When something mean is being said to you, will your boyfriend get upset with you if you excuse yourself from the conversation?  When someone is worked up or raging, is not a good time to have a conversation with them.  Does your boyfriend ask you to keep listening to her insults and yelling at you?

Since you'll never have an actual relationship with her (she doesn't want one), the best you can hope for is some peace and awkward moments.  Maybe you would have peace, if you didn't have to hear all about the judgment and insults of someone who doesn't know you.  Ignorance can be bliss.
« Last Edit: November 18, 2009, 05:41:45 PM by Sassy »

Offline isitme?

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Re: Help for a confused potential future daughter in law? (CPFDIL?)
« Reply #6 on: November 19, 2009, 09:08:52 AM »
Hi everyone, thanks for the suggestions.  I realized when I read my first post that I sounded really harsh when describing this family.  I think that’s something I should work on but I don’t think that means being a doormat.  I’ve reached a point where I’m not expecting any approval from these parents – I accept that this is how they will be and I’m working on not letting that bother me and just focusing on all the good relationships I have in my life – especially with FH.  He’s a wonderful wonderful person and we are so happy together  BUT, I’m worried about the effect this conflict with his parents will have on him – I don’t want him to feel like he has to choose sides , I don’t want there to be sides! 

The insults have mostly been behind my back but when confronted by anyone, it is usually denied and covered up.  She doesn’t say anything to my boyfriend anymore either because he doesn’t tolerate it - I don’t think he’s as good at standing up to her as Sassy’s husband but he’s trying to get there - it’s going to cause tension though but I think there’s no way to avoid it.  The insults and rude behavior doesn’t bother me as much as they did at first because I’ve come to realize that the problem is not with me – I try to acknowledge how I’ve contributed to any tension but there is only so much I can do.  What is really difficult is the way his mother sulks, cries and throws tantrums – everyone in that family gives in to her because it’s just easier.  I’m not willing to do that and I’m ready for the fact that this ‘failure to comply” will lead to negative repercussions.  But again, my concern now is more with the effect this is going to have on my boyfriend – I don’t want to control or be the one to dictate what his relationship with his parents should be, I think he should make his own decisions.  Even if I don’t want to spend a lot of time with them right now, I don’t want to keep him away – I shouldn’t have to “escort” him everytime he goes home and he shouldn’t need my permission – this is actually what the other DIL in this family does, and it sounds like what some of the other DIL’s being discussed on this forum do as well.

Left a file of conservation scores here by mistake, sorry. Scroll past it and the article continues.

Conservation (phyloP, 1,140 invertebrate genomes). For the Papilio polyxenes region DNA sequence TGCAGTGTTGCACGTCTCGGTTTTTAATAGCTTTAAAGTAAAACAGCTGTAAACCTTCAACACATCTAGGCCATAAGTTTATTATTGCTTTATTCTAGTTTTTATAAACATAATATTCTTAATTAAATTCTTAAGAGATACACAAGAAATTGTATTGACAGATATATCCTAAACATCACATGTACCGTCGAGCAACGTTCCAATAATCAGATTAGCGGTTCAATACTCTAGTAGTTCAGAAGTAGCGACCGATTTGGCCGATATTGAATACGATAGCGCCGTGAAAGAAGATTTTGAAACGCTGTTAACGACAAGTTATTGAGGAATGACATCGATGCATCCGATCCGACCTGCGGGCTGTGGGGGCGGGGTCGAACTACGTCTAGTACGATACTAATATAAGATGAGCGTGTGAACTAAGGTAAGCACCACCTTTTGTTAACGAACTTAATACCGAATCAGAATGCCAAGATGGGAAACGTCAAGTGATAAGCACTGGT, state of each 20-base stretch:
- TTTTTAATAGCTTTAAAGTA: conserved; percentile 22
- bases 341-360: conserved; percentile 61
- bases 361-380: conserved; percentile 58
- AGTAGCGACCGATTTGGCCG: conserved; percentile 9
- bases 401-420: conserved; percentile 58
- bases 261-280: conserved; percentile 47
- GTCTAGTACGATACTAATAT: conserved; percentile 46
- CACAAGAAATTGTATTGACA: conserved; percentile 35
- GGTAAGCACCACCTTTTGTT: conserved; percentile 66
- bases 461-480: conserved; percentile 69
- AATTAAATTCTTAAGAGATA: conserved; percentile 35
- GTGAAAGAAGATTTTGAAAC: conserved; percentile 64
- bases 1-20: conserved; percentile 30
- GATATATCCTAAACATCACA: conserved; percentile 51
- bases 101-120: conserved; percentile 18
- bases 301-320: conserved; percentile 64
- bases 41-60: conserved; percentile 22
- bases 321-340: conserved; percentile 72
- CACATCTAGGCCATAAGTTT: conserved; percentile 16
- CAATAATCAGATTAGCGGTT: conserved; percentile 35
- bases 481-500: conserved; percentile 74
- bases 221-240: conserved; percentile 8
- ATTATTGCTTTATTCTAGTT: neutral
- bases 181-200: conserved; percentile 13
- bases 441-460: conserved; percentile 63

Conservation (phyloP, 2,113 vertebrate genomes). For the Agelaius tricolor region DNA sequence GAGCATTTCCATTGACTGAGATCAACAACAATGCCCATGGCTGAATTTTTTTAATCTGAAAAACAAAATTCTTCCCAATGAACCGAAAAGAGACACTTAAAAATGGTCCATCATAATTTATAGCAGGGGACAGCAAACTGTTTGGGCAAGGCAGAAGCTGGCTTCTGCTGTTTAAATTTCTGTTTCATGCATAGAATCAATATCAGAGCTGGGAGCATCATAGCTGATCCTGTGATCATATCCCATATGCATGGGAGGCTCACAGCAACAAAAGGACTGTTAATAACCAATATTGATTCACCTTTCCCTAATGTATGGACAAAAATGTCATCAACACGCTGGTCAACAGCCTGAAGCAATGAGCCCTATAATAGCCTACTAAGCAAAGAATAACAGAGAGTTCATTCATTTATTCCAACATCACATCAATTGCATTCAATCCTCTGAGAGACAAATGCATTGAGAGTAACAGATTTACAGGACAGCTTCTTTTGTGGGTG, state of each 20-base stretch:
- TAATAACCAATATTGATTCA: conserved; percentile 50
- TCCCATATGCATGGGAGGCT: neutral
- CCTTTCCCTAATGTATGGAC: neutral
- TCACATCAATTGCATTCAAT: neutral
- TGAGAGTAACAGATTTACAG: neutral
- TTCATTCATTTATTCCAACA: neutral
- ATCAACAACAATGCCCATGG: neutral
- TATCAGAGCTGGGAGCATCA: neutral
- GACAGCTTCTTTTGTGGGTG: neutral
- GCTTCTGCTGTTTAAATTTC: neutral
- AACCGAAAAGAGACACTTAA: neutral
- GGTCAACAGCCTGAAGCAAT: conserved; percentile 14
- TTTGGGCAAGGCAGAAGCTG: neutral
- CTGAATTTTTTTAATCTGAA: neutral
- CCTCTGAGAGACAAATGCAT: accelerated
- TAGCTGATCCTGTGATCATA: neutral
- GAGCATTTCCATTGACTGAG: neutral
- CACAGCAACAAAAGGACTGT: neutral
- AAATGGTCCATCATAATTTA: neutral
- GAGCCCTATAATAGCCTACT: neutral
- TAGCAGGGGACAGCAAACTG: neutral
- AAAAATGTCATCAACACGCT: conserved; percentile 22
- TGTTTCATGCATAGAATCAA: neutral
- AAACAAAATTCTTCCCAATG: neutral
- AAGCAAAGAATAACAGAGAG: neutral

Right now we live a few hours away but he will be moving halfway across the country from them in about 6 months and he wants to get married before that.  So we will be able to keep some distance, but his parents are elderly and don’t have many other people in their lives.  It’s definitely something we both take into account and discuss – and we’ve agree that if we can’t sort thing out we will seek counseling.  I think the idea of a “traditional” mindset here is actually a distortion that is used as an excuse to control.  I’m not trying to sound judgmental, but I come from a family background that is a LOT more traditional than his and this is definitely NOT tradition speaking..  (according to “tradition” – I would actually be a model DIL).  My boyfriend once told me that he thinks his parents are bullying me because they think they can  - because my parents are gone.  But I don’t think it’s because my parents aren’t around, it’s because WE have let them..